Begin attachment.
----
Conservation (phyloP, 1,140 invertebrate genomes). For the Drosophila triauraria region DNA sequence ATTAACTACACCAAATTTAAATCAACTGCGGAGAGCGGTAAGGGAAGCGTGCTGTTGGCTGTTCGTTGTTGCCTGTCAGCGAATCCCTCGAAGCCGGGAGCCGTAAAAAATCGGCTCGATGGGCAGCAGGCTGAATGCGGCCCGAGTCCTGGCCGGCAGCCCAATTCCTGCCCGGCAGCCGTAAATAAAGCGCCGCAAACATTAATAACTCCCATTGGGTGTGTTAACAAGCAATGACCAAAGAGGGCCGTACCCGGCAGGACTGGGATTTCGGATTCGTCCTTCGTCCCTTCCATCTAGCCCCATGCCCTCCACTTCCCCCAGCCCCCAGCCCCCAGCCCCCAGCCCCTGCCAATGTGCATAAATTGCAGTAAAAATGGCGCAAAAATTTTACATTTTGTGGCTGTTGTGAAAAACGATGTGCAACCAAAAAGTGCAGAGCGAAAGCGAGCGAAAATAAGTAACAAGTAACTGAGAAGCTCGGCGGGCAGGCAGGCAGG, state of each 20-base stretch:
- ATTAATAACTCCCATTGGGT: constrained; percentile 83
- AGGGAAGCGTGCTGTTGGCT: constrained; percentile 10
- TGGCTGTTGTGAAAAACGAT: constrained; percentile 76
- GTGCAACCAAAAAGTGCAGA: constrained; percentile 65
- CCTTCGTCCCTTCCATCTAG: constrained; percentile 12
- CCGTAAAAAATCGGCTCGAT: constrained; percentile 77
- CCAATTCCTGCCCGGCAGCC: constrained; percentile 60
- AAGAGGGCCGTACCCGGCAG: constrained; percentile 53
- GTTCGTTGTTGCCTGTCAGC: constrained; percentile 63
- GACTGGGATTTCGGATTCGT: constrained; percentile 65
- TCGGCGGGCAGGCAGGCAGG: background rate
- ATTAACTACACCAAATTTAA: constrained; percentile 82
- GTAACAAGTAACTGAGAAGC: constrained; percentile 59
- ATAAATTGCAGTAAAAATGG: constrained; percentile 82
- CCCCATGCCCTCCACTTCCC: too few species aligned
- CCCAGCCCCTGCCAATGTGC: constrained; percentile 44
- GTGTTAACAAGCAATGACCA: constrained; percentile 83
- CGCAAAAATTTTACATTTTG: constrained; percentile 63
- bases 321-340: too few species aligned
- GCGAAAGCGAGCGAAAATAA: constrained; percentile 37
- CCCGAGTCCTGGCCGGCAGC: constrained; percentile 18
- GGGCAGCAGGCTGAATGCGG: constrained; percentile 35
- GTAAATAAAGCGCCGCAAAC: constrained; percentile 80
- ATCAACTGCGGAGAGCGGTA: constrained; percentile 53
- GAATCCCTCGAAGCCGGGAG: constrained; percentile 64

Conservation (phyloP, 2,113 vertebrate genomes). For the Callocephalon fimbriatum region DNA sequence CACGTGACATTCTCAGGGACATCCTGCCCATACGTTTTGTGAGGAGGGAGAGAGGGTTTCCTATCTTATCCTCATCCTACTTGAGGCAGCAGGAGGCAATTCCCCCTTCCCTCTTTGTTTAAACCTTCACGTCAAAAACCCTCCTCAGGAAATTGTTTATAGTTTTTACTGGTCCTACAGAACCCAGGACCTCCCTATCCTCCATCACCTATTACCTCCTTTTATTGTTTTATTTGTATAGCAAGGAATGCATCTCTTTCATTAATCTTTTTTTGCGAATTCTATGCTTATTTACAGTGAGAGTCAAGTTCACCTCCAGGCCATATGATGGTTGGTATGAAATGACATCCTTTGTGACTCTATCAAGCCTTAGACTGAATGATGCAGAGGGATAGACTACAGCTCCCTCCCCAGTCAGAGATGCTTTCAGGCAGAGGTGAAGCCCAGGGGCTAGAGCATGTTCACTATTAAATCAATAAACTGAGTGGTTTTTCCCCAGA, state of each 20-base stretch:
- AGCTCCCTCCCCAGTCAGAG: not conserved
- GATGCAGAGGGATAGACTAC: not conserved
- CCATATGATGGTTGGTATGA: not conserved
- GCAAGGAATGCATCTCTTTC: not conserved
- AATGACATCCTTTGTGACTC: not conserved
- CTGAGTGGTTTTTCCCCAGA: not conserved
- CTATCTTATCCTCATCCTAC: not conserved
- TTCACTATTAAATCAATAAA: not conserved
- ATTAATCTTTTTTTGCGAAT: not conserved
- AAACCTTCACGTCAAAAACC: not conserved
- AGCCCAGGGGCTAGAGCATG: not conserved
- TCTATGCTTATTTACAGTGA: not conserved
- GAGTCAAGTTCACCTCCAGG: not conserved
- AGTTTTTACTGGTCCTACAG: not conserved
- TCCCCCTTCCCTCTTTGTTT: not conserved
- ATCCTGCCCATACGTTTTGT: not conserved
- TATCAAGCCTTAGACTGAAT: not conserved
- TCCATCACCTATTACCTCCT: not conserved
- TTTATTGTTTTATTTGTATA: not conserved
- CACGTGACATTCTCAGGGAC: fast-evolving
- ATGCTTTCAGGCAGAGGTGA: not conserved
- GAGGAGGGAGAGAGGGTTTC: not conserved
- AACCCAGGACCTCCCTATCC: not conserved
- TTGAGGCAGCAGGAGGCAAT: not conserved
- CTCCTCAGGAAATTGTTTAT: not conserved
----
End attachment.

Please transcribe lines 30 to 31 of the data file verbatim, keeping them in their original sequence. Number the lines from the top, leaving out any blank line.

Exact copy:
- CCATATGATGGTTGGTATGA: not conserved
- GCAAGGAATGCATCTCTTTC: not conserved